• Serve your child several small meals during the day. Many children need to eat five or six small meals throughout the day after esophageal atresia or tracheoesophageal fistula (EA/TEF) repair.
  • Aim for meals every three or four hours.
  • Do not let mealtimes last more than 30 minutes.
  • Encourage your child to:
    • sit upright while eating (highchairs or booster seats can help younger children)
    • take small bites and chew their food well
    • eat slowly.
  • If your child finds it difficult to eat within the time limits of school meal or snack times, talk to your healthcare provider about offering higher calorie drinks (such as smoothies or yogurt drinks).

How to deal with common swallowing problems

Food getting stuck

Sometimes food will get stuck in the esophagus for a short time. In most cases, it will slowly pass through or your child will cough it up.

  • To prevent food from sticking, let your child take a few sips of liquid after every two or three bites.
  • Add more dressings, dips, sauces or gravy to food to help your child swallow it more easily.
  • If food does get stuck, stay calm and offer a few sips of liquid.
  • Suggest that your child sing their favourite song or ask your child simple questions to help stay calm while they wait for the food to go down.
  • If an item remains stuck, contact your healthcare provider.

Inability to eat or drink because of strictures

  • If your child’s esophagus becomes strictured (a narrowing caused by scar tissue), they may not be able to eat or drink. Their esophagus will need to be dilated (stretched). In the meantime, your child’s healthcare team can give you instructions to care for your child.
  • How a stricture affects the movement of food through the esophagus
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    A stricture in the esophagus is a narrowing caused by scar tissue. A stricture can cause food to get stuck.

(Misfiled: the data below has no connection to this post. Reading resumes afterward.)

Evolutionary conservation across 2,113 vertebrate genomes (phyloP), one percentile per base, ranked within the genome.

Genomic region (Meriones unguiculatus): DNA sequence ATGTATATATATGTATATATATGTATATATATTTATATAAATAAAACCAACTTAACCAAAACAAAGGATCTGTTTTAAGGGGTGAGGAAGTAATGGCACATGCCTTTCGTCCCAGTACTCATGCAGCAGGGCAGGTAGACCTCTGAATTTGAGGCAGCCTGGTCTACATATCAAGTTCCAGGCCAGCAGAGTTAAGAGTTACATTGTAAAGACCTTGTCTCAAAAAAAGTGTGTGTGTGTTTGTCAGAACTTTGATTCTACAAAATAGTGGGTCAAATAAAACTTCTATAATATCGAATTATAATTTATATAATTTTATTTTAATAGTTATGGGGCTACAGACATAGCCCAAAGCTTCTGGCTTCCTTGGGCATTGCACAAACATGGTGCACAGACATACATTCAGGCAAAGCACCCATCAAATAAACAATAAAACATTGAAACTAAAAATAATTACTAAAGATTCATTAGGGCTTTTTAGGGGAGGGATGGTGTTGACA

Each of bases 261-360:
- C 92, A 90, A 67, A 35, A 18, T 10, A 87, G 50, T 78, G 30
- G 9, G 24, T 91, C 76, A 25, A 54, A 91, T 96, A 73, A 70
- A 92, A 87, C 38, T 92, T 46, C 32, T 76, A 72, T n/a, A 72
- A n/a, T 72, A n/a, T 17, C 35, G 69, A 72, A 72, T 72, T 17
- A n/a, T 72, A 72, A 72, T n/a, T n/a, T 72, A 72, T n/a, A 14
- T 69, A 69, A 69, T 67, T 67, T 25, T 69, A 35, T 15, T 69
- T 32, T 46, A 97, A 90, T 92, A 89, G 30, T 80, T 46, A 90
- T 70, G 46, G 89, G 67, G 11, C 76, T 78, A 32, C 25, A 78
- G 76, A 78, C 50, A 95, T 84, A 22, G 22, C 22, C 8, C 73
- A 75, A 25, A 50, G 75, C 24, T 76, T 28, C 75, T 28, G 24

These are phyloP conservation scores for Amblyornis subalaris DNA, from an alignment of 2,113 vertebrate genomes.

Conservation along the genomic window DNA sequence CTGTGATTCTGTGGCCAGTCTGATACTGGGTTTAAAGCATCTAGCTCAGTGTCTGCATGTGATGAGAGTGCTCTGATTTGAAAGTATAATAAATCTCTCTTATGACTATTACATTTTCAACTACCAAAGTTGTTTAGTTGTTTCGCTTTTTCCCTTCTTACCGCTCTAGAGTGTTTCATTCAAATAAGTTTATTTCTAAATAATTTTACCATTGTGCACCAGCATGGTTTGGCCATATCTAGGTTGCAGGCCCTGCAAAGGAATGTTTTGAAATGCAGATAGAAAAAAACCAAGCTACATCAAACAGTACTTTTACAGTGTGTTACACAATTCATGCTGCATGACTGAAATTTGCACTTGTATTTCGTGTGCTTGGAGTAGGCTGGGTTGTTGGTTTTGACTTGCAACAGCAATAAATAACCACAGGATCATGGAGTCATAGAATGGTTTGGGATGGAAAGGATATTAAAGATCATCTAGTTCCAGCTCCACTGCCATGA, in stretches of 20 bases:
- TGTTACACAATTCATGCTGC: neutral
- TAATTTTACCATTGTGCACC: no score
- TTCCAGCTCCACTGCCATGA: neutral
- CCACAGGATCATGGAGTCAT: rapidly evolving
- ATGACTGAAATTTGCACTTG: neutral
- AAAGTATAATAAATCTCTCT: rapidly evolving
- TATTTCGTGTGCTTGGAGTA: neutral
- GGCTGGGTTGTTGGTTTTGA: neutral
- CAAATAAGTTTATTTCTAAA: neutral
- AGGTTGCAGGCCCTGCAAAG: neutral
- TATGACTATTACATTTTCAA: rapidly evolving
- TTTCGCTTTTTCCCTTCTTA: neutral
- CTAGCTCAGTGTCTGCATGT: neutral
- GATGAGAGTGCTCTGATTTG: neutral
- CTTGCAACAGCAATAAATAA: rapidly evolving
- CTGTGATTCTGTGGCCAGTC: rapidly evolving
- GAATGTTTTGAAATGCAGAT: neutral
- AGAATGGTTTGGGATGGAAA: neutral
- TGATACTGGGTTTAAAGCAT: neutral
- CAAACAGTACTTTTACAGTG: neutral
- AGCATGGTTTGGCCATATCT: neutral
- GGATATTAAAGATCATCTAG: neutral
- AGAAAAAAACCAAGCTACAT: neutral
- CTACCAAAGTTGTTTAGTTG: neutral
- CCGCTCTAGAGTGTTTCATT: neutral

• If your child can still take liquids by mouth, you will be instructed on how to keep them hydrated.
  • If your child has a feeding tube, you will be instructed to give formula or fluids through the tube.

When to get medical help for swallowing difficulties

Contact your child’s healthcare provider if:

  • your child is struggling to swallow solids, liquids or their own saliva
  • food has gotten stuck and does not pass through with the help of some sips of liquid
  • your child’s eating has changed significantly (only liquids or gagging on or vomiting food) for two meals in a row.

Key points

  • Your child might find it difficult to swallow food and liquids after EA/TEF repair. This is called dysphagia.
  • You can help your child by serving foods with dressings or sauces, letting your child take sips of liquid after every two or three bites, cutting food into small pieces and scheduling five or six small meals during the day.
  • If food becomes stuck, stay calm, offer some sips of liquid and distract your child while they wait for the food to pass.
  • Contact your child’s healthcare provider if your child finds it hard to swallow even their own saliva, if food does not pass with the help of liquid or if their eating habits have changed a lot for two meals in a row.
​Beth Haliburton, RD
Ashley Graham, OT